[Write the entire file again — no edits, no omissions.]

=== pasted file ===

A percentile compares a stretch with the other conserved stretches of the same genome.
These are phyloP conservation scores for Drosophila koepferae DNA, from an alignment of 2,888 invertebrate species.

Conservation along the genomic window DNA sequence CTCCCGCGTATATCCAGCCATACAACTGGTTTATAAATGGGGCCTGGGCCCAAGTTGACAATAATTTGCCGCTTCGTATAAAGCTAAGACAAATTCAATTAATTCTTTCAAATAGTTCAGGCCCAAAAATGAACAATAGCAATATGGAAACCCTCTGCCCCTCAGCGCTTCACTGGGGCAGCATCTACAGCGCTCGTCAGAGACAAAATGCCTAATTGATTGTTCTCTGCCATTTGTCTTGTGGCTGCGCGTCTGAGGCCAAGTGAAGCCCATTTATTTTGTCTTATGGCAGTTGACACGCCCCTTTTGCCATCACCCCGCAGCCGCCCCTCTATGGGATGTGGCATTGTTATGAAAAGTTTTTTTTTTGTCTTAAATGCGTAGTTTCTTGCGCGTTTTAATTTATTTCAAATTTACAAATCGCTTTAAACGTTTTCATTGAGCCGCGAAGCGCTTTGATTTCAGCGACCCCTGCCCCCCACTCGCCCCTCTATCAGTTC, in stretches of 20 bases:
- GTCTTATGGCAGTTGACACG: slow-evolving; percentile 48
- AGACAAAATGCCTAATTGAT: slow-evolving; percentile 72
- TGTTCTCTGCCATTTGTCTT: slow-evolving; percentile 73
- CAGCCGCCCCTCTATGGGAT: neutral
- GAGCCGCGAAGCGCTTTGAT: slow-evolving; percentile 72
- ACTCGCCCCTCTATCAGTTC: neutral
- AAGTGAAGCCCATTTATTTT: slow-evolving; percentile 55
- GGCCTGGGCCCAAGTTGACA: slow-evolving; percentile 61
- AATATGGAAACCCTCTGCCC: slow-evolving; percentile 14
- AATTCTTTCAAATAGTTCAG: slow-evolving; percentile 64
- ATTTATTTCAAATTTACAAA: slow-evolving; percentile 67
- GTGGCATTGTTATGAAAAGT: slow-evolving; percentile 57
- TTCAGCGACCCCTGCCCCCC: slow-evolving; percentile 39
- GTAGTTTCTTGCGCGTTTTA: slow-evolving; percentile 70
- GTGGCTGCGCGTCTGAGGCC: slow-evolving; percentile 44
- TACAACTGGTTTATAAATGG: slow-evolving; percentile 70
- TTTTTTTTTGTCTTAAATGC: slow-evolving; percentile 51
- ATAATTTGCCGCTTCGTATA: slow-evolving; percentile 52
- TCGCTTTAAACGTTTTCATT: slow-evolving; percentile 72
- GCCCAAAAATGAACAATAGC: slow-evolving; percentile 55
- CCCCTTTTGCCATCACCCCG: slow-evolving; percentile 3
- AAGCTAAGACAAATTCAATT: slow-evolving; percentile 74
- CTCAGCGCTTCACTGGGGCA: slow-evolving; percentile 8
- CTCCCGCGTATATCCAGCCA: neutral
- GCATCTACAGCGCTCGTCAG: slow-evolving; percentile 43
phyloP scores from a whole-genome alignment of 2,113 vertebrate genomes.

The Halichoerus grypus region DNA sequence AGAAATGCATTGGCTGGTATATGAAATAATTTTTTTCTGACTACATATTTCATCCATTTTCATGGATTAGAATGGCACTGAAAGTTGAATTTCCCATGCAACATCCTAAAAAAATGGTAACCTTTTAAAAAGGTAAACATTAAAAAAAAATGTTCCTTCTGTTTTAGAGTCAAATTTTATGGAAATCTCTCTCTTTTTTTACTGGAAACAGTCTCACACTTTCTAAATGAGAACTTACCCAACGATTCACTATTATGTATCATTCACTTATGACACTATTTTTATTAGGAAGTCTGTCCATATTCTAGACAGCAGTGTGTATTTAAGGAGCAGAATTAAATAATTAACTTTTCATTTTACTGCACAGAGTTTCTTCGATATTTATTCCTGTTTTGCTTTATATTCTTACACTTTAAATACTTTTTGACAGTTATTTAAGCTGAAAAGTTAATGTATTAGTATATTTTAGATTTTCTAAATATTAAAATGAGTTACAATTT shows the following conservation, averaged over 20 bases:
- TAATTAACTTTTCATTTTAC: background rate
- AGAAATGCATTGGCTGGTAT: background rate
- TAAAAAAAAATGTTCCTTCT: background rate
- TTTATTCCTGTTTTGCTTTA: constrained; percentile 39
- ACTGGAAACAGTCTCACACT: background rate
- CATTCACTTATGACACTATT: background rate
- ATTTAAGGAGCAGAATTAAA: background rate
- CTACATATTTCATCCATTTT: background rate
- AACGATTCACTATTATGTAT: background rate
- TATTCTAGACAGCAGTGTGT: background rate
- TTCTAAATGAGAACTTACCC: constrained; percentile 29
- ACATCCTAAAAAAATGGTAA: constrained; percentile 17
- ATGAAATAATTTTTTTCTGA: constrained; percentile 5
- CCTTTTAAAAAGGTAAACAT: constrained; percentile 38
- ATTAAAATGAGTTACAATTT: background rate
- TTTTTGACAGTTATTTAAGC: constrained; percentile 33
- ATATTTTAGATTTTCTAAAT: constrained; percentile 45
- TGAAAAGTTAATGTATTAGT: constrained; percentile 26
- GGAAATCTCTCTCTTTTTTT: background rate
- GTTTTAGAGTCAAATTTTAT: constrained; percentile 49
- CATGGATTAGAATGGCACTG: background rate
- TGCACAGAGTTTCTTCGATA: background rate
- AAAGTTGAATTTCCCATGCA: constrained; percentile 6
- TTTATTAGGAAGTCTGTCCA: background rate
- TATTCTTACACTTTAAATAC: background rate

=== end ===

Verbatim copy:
A percentile compares a stretch with the other conserved stretches of the same genome.
These are phyloP conservation scores for Drosophila koepferae DNA, from an alignment of 2,888 invertebrate species.

Conservation along the genomic window DNA sequence CTCCCGCGTATATCCAGCCATACAACTGGTTTATAAATGGGGCCTGGGCCCAAGTTGACAATAATTTGCCGCTTCGTATAAAGCTAAGACAAATTCAATTAATTCTTTCAAATAGTTCAGGCCCAAAAATGAACAATAGCAATATGGAAACCCTCTGCCCCTCAGCGCTTCACTGGGGCAGCATCTACAGCGCTCGTCAGAGACAAAATGCCTAATTGATTGTTCTCTGCCATTTGTCTTGTGGCTGCGCGTCTGAGGCCAAGTGAAGCCCATTTATTTTGTCTTATGGCAGTTGACACGCCCCTTTTGCCATCACCCCGCAGCCGCCCCTCTATGGGATGTGGCATTGTTATGAAAAGTTTTTTTTTTGTCTTAAATGCGTAGTTTCTTGCGCGTTTTAATTTATTTCAAATTTACAAATCGCTTTAAACGTTTTCATTGAGCCGCGAAGCGCTTTGATTTCAGCGACCCCTGCCCCCCACTCGCCCCTCTATCAGTTC, in stretches of 20 bases:
- GTCTTATGGCAGTTGACACG: slow-evolving; percentile 48
- AGACAAAATGCCTAATTGAT: slow-evolving; percentile 72
- TGTTCTCTGCCATTTGTCTT: slow-evolving; percentile 73
- CAGCCGCCCCTCTATGGGAT: neutral
- GAGCCGCGAAGCGCTTTGAT: slow-evolving; percentile 72
- ACTCGCCCCTCTATCAGTTC: neutral
- AAGTGAAGCCCATTTATTTT: slow-evolving; percentile 55
- GGCCTGGGCCCAAGTTGACA: slow-evolving; percentile 61
- AATATGGAAACCCTCTGCCC: slow-evolving; percentile 14
- AATTCTTTCAAATAGTTCAG: slow-evolving; percentile 64
- ATTTATTTCAAATTTACAAA: slow-evolving; percentile 67
- GTGGCATTGTTATGAAAAGT: slow-evolving; percentile 57
- TTCAGCGACCCCTGCCCCCC: slow-evolving; percentile 39
- GTAGTTTCTTGCGCGTTTTA: slow-evolving; percentile 70
- GTGGCTGCGCGTCTGAGGCC: slow-evolving; percentile 44
- TACAACTGGTTTATAAATGG: slow-evolving; percentile 70
- TTTTTTTTTGTCTTAAATGC: slow-evolving; percentile 51
- ATAATTTGCCGCTTCGTATA: slow-evolving; percentile 52
- TCGCTTTAAACGTTTTCATT: slow-evolving; percentile 72
- GCCCAAAAATGAACAATAGC: slow-evolving; percentile 55
- CCCCTTTTGCCATCACCCCG: slow-evolving; percentile 3
- AAGCTAAGACAAATTCAATT: slow-evolving; percentile 74
- CTCAGCGCTTCACTGGGGCA: slow-evolving; percentile 8
- CTCCCGCGTATATCCAGCCA: neutral
- GCATCTACAGCGCTCGTCAG: slow-evolving; percentile 43
phyloP scores from a whole-genome alignment of 2,113 vertebrate genomes.

The Halichoerus grypus region DNA sequence AGAAATGCATTGGCTGGTATATGAAATAATTTTTTTCTGACTACATATTTCATCCATTTTCATGGATTAGAATGGCACTGAAAGTTGAATTTCCCATGCAACATCCTAAAAAAATGGTAACCTTTTAAAAAGGTAAACATTAAAAAAAAATGTTCCTTCTGTTTTAGAGTCAAATTTTATGGAAATCTCTCTCTTTTTTTACTGGAAACAGTCTCACACTTTCTAAATGAGAACTTACCCAACGATTCACTATTATGTATCATTCACTTATGACACTATTTTTATTAGGAAGTCTGTCCATATTCTAGACAGCAGTGTGTATTTAAGGAGCAGAATTAAATAATTAACTTTTCATTTTACTGCACAGAGTTTCTTCGATATTTATTCCTGTTTTGCTTTATATTCTTACACTTTAAATACTTTTTGACAGTTATTTAAGCTGAAAAGTTAATGTATTAGTATATTTTAGATTTTCTAAATATTAAAATGAGTTACAATTT shows the following conservation, averaged over 20 bases:
- TAATTAACTTTTCATTTTAC: background rate
- AGAAATGCATTGGCTGGTAT: background rate
- TAAAAAAAAATGTTCCTTCT: background rate
- TTTATTCCTGTTTTGCTTTA: constrained; percentile 39
- ACTGGAAACAGTCTCACACT: background rate
- CATTCACTTATGACACTATT: background rate
- ATTTAAGGAGCAGAATTAAA: background rate
- CTACATATTTCATCCATTTT: background rate
- AACGATTCACTATTATGTAT: background rate
- TATTCTAGACAGCAGTGTGT: background rate
- TTCTAAATGAGAACTTACCC: constrained; percentile 29
- ACATCCTAAAAAAATGGTAA: constrained; percentile 17
- ATGAAATAATTTTTTTCTGA: constrained; percentile 5
- CCTTTTAAAAAGGTAAACAT: constrained; percentile 38
- ATTAAAATGAGTTACAATTT: background rate
- TTTTTGACAGTTATTTAAGC: constrained; percentile 33
- ATATTTTAGATTTTCTAAAT: constrained; percentile 45
- TGAAAAGTTAATGTATTAGT: constrained; percentile 26
- GGAAATCTCTCTCTTTTTTT: background rate
- GTTTTAGAGTCAAATTTTAT: constrained; percentile 49
- CATGGATTAGAATGGCACTG: background rate
- TGCACAGAGTTTCTTCGATA: background rate
- AAAGTTGAATTTCCCATGCA: constrained; percentile 6
- TTTATTAGGAAGTCTGTCCA: background rate
- TATTCTTACACTTTAAATAC: background rate